Today in China Car History the Chery Quart Q11. It was 2003 and the first Chery QQ was launched on the Chinese car market for some 30.000 yuan, making it the cheapest car on sale in China. The QQ became an instant success and Chery started dreaming about an even cheaper vehicle.
The dreams led to the development of the Chery Quart Q11, a four-door mini car destined for developing markets in South East Asia. The idea behind the Chery Quart Q11 was pretty much the same as the idea behind the 2008 Tata Nano of India; getting people off their motorcycles and into a cheap motor car.
Chery aimed at a 10.000 yuan price tag for the Quart Q11, or 1209 USD in 2005 exchange rates. The vehicle had to be cheap to build, cheap to make and cheap to ride. A full 95% of the body was made of plastic. Power came from a tiny 2 cylinder patrol engine, located at the front. The interior had to do without luxuries such as a radio, a heather or even air vents. The steering wheel was to sit at the left because in many South East Asian countries motorist drive on the right.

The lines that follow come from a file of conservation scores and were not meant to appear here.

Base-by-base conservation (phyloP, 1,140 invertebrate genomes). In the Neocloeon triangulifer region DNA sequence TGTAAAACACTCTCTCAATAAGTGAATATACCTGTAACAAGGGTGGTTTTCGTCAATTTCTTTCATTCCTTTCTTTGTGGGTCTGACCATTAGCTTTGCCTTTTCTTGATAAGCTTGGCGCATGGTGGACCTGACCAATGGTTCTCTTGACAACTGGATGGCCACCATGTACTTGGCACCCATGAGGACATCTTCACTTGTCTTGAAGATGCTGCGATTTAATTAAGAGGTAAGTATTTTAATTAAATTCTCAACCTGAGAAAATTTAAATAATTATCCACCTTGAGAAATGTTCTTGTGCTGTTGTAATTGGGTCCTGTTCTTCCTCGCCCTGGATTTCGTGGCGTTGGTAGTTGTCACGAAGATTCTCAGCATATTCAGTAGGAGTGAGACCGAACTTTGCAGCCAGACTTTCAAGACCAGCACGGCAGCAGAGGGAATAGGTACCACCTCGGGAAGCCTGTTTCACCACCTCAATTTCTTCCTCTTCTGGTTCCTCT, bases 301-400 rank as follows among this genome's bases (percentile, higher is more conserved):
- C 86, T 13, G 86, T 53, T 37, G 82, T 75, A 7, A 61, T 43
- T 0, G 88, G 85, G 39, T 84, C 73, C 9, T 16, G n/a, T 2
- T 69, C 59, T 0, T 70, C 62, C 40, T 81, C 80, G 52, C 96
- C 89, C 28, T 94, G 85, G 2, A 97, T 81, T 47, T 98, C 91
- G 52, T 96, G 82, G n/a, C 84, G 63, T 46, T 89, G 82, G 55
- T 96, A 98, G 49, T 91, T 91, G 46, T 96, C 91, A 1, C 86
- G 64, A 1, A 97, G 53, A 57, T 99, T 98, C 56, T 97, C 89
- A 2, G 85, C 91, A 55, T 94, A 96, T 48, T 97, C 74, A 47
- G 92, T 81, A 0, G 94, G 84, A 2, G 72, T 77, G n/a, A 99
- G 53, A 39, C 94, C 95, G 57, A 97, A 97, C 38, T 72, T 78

Development of the Chery Quart Q11 began in earnest in 2004. Chery produced at least six prototypes in bright colors. A Quart Q11 concept, the gray car on pic, was scheduled to debut on the 2005 Shanghai Auto Show. But it all didn’t happen. In the months leading up to the Shanghai show the whole project somehow fell apart completely, and the Quart Q11 was cancelled later that year.
Sadly so, the Chery Quart Q11 never made it to the market. Whether it would have been a success is hard too say, but the idea was good and the car looked kinda cool. South East Asia meanwhile, is still a motorcycle kingdom.
Many thanks to the Great Automotive Explorer Erik from ChineseCars.net who snapped the shots of the prototypes during a visit to Chery in 2005. Erik is currently working on his next masterpiece: a new book “Made in China, the lost small cars of the 1990′s” which will hit the shelves late this year.